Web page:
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Pique'n'yer Interest

And so it goes...

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The Pique seems to be full of eulogies lately, so let's call this something else. A homage maybe, or a posthumous thank-you note to a man who is no longer with us - us being the small and somewhat fractured Mitchell family.

I was a day late. If I could have arrived a day earlier, or my dad held on a day longer, then I would have been able to say goodbye properly. One of the last sounds he could have heard in this world would have been my two year old daughter Elly telling him all about the airplane ride.

Arriving at Toronto airport I was sad to hear that Pop, as my brother and I called him, had passed away as we were flying in, but at the same time I was also proud. We all suspected that he was not long for this world, and I suspect that he suspected the same. He was no optimist. And after a dozen or so hospital stays in the last three years or so my father bravely said "nope" to yet another trip, and the staff at the seniors' centre made him as comfortable as they could for that last day or so of his life. He may have been afraid to fly, but in the end he wasn't afraid to die.

Death just wasn't a topic he took all that seriously.

He always said that funerals were a waste of money and called graveyards "the biggest waste of real estate." He was of the opinion that all of the tombstones in Mount Pleasant Cemetery (the largest in Canada, if you're holding your breath driving by) ought to be ripped up and the area made into a park.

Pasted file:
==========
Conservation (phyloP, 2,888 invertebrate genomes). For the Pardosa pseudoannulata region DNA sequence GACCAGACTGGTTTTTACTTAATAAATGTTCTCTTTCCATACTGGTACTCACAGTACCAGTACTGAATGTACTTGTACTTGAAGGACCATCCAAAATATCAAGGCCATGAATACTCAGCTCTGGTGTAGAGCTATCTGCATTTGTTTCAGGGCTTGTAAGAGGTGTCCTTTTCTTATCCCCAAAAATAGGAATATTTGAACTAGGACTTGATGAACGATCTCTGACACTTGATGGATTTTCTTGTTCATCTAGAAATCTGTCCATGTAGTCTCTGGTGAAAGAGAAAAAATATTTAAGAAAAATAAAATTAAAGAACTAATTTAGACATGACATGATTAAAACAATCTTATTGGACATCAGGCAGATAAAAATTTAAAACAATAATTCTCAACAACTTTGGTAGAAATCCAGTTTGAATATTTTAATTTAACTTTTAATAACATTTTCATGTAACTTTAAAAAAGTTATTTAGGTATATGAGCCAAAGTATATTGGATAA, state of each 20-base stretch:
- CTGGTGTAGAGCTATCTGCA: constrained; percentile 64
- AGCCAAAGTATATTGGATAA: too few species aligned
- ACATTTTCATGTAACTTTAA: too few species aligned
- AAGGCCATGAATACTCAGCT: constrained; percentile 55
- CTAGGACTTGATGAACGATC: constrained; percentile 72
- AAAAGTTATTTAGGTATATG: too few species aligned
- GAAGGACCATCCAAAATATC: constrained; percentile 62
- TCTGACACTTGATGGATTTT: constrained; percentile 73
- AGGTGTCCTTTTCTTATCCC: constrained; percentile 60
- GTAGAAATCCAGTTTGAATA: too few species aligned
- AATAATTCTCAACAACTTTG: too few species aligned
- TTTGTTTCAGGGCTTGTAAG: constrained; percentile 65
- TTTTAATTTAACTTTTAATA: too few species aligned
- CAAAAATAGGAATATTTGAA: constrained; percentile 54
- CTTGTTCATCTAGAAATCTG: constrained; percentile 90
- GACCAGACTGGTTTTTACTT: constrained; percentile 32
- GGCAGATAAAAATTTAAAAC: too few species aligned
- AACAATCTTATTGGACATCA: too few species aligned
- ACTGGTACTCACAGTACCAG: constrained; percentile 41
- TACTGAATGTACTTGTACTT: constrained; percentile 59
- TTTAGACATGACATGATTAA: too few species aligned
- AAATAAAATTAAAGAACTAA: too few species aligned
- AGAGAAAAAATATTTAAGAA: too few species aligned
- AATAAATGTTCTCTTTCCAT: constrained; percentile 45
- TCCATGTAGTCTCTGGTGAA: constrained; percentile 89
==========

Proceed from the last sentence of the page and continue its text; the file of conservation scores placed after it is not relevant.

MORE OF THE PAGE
"Just drop me on the curb in a hefty bag," he would say. Often. Not because he had a death fixation, but because he smoked a pack a day, drank huge quantities of cheap beer and ate red meat like he was on display at the zoo. He was realistic enough to know that those things would probably kill him, and called his shot so to speak.

There were a few tears, many shed by me as I drove more than six hours round trip to get his ashes. He lived away from Toronto the past 15 years, but it only seemed right to bring his remains back to the city he lived most of his life and spread them as a family.

There would be no funeral, as per his wishes. In fact, my father made all the arrangements with a group called Simple Alternatives. Everything cost less than $2,000 and they delivered Pop in a plastic bag in a plastic container, wrapped in a plain brown wrapper with his name on a label. My father even had the foresight to save enough of his pension to cover the cost.

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